At times, Mr. Bass would lift his party’s spirits by breaking into verse. On Vinson Massif in Antarctica, the temperature was at least 40 degrees below zero, and water in the canteens was frozen when Mr. Bass turned poetic:

“Talk of your cold, through the parka’s fold, it stabbed like a driven nail . . .

It was a line from Robert W. Service’s “The Cremation of Sam McGee,” one of the Yukon bard’s many sagas that Mr. Bass would recite, unbidden, on the trail and in the tent.

Richard Daniel Bass was born in Tulsa on Dec. 21, 1929, and grew up in Dallas. His early ambition was to be a teacher.

“Did you ever see ‘Dead Poets Society’?” he said to the publication Utah Business in 1991. “That was me. I was going to be that very thing.”

Instead, he studied geology at Yale University and did graduate work in petroleum engineering at the University of Texas. He served on a Navy aircraft carrier during the Korean War and had his first taste of climbing — though he always called himself “a high-altitude trekker” rather than a climber — at Mount Fuji in Japan.

In 1962, Mr. Bass was among the original investors in Vail. He and his brother Harry Bass Jr. later developed the nearby Beaver Creek ski resort.

Developing Snowbird, Mr. Bass came close to bankruptcy a number of times and went through a divorce.Physical achievement — whether on mountains, or running the original marathon route laid out by the ancient courier Phidippides, or swimming the Hellespont a la Lord Byron — was an antidote.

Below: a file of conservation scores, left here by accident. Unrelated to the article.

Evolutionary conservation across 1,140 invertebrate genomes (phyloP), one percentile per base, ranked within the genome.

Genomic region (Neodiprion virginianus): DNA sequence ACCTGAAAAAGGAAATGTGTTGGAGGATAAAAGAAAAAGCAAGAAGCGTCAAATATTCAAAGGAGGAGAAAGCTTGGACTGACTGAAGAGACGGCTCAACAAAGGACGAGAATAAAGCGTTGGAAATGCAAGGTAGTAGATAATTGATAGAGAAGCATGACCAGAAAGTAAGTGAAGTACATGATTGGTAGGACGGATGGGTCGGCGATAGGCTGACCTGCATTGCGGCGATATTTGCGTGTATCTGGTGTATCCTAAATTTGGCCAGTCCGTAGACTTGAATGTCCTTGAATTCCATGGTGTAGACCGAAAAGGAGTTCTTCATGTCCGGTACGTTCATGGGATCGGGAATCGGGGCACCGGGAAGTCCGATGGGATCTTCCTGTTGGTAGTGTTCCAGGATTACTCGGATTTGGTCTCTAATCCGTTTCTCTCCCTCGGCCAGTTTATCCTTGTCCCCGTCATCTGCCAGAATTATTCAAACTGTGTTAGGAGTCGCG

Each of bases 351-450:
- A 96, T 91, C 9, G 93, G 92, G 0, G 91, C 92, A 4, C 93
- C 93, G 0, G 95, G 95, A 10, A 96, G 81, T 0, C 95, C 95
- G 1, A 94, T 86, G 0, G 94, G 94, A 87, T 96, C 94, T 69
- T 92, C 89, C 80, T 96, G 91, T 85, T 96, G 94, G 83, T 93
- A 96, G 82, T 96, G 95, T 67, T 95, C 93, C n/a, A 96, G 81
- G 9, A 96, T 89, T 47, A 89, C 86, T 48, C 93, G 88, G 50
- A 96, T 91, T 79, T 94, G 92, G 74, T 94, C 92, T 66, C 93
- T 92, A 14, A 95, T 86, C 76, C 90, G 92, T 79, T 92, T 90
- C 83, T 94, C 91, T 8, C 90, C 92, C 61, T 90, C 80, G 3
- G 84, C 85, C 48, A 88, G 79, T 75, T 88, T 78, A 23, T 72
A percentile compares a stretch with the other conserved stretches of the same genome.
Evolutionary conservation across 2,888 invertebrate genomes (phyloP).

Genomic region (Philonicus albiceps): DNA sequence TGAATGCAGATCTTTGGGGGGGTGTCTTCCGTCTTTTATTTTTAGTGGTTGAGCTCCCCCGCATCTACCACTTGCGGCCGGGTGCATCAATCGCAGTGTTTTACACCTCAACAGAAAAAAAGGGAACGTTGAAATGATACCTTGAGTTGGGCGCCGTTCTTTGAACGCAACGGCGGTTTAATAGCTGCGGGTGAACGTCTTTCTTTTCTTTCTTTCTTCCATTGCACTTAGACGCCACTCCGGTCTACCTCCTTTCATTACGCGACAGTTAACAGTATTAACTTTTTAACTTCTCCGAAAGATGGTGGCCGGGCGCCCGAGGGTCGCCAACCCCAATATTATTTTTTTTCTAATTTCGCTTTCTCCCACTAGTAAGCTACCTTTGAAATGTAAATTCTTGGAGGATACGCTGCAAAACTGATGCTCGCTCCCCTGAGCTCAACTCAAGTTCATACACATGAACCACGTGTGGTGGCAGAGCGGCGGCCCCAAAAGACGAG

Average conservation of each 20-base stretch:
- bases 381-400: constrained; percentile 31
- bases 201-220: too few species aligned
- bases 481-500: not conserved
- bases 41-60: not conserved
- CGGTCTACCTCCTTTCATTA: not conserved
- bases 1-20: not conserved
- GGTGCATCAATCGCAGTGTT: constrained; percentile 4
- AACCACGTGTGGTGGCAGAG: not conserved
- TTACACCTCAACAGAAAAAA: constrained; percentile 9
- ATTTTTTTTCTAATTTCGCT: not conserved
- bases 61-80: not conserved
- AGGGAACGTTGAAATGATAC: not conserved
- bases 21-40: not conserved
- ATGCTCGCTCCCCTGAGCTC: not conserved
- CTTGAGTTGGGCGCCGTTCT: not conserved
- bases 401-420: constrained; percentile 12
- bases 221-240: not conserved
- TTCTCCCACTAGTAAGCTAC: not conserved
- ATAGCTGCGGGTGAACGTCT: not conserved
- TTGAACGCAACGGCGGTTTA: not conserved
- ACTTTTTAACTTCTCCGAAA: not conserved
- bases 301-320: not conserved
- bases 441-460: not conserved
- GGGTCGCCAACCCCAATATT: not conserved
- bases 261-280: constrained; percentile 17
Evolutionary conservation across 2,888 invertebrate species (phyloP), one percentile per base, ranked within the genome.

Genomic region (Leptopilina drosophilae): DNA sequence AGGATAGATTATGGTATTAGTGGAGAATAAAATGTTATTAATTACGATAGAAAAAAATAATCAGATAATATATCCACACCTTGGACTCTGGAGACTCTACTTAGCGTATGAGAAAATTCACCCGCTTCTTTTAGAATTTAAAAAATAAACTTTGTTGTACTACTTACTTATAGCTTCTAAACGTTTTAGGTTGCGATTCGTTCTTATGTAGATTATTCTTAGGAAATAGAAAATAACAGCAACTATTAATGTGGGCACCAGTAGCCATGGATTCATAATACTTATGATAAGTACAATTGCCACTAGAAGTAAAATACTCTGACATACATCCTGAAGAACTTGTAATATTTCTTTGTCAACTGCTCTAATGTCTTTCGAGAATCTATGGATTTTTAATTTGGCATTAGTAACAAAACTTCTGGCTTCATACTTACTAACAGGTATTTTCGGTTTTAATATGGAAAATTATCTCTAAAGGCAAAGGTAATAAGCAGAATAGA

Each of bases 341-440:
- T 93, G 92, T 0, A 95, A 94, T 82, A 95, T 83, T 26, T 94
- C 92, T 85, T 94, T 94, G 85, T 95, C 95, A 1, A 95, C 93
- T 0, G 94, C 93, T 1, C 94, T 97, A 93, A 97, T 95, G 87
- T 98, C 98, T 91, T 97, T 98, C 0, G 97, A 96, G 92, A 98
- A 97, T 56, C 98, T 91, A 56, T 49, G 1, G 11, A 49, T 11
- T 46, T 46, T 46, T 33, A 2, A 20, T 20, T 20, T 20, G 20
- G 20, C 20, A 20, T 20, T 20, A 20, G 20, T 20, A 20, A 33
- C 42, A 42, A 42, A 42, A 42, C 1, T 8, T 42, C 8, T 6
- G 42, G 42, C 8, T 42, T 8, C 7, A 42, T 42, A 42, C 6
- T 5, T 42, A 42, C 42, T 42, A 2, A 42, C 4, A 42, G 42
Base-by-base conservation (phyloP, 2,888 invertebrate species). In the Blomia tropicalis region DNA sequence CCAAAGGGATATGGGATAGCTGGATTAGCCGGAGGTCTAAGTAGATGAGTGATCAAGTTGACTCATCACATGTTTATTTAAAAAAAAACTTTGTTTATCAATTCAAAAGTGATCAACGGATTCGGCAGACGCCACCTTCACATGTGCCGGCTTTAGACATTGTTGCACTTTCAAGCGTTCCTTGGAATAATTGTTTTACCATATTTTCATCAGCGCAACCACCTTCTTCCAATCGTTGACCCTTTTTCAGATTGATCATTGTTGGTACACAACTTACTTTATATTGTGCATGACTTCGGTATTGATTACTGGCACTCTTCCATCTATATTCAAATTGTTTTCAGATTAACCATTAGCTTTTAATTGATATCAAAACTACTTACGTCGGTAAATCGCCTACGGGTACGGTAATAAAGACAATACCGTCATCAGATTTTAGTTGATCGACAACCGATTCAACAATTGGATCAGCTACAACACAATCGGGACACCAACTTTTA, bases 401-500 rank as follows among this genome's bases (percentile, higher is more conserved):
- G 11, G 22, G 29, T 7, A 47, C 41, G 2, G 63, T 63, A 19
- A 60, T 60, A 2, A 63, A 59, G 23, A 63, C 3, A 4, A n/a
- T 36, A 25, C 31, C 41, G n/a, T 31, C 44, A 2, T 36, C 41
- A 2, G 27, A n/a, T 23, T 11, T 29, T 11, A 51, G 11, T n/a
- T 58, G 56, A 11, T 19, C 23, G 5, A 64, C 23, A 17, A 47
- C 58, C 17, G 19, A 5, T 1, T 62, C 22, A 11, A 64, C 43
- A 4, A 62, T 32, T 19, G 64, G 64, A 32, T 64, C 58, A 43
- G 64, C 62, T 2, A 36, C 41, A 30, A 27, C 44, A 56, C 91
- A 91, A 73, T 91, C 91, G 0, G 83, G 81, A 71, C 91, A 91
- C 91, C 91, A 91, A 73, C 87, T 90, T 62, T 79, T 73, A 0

Over the years, Mr. Bass encountered his share of critics. In his popular book “Into Thin Air,” author Jon Krakauer dismissively described Mr. Bass as a wealthy Texan who was “ushered to the top of Everest.”

“Previously, Everest had by and large been the province of elite mountaineers,” Krakauer wrote. “Bass’ ascent changed all that.”

Phil Powers, a mountaineer who is chief executive of the American Alpine Club, said Mr. Bass’s well-publicized pursuit of the seven summits “launched a whole new world of adventure travel and a whole new business channel for guides.”

He said the quest had a healthy ripple effect on people who weren’t about to brave Antarctica but might be inspired to take a weekend hike.

Mr. Bass was blunt about his critics.

“They resent some 55-year-old yahoo from Texas climbing these mountains they’d dreamed about,” he said. “When I see guides now, they hug me because the seven summits made the mountain-guiding profession. It made them!”

Mr. Bass’s marriages to Rita Crocker and Marian Martin ended in divorce.

Survivors include his wife of 23 years, the former Alice Worsham of Dallas; four children from his first two marriages; five stepchildren; and 24 grandchildren.

In his later years, Mr. Bass planned to return to Everest and reclaim his title as its oldest climber, which had since been surpassed. He never did, but he was active until his illness forced him to use a wheelchair.

According to one widely circulated story, he was on a cross-country flight when, in his loquacious way, he deluged his seatmate for hours with details of his treks on all seven continents. As they were about to land, he realized he hadn’t paused to ask his new friend anything about himself, his job, or even his name.

“That’s okay,” the man responded, extending his hand. “I’m Neil Armstrong.”

— Los Angeles Times